5.0
Edge of Venomverse #4

Mar 11, 2018

OML slashes through some generic daddy issues before getting Venomized and sucked into the crossover event. Where previous issues took a high concept and put a fascinating spin on it, Ryan Key's script is a strictly by-the-numbers affair. Considering that OML has to fight a t-rex to get his universe's symbiote, this is a real waste of potential. André Lima Araújo's art perpetuates a love-hate affair. I love a lot of his technical linework and blocking, but I've never been impressed by his signature "look how dumpy these heroes are when I put spandex on realistic bodies" move.

6.0
Edge of Venomverse #5

Mar 11, 2018

Venomized Deadpool battles evil tapeworms for 20 pages. If that sentence sent a thrill down your spine, this comic will be quite satisfying. Shine on, you beautiful broken diamond! If your response was more "WTF" or "gross" or "☠☠☠☠ no," this comic isn't strong enough to change your opinion. What value it does have comes almost entirely from James Stokoe's brilliantly horrifying art; Clay McLeod Chapman's script is Marvel's millionth trip to the "forgettable psycho clown Deadpool" well. It's notable only in being exceptionally shameless in its "wacky hijinx are the whole point" attitude.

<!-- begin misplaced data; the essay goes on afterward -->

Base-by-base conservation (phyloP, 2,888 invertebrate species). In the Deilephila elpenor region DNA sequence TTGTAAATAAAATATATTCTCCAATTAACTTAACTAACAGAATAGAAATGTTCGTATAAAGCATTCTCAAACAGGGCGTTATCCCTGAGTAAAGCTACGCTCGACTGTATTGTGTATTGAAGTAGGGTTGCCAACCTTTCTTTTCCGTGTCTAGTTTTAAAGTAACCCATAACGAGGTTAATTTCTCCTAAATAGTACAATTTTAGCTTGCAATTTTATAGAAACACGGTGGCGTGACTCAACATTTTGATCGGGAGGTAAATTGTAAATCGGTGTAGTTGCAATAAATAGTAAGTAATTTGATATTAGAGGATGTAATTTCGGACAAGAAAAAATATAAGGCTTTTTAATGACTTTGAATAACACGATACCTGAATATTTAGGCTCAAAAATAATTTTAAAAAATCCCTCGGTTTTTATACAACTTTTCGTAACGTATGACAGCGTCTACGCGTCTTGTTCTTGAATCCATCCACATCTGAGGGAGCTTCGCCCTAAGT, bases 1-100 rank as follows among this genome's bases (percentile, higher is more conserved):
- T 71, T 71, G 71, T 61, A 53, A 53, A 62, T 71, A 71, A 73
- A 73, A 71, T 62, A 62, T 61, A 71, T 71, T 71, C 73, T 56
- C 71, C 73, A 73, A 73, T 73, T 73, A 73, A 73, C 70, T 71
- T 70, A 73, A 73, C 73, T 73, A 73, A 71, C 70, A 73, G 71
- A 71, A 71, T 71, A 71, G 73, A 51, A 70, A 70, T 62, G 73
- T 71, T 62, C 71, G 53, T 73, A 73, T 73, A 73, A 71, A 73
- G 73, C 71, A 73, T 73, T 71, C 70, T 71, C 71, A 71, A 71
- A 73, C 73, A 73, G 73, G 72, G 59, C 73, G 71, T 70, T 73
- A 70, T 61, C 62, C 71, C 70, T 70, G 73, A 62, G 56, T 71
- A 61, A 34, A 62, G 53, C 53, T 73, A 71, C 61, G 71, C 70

8.0
Elektra (2017) #1

Oct 31, 2017

Elektra battles action movie clichés and (eventually, presumably) Arcade on her trip to Vegas. This introduction leans a bit too hard on shopworn plot points, but there's impressive style on display in both the writing and the art. It's a comic of voids, so far. The creators paint a Las Vegas full of open spaces pulsing with menace and latent threats. I love the little freeze-frame calamities Juann Cabal hides in the backgrounds. This series could be bound for greatness if we get some quality characterization and inventive plotting to go along with its exquisite style.

6.0
Elektra (2017) #2

Oct 31, 2017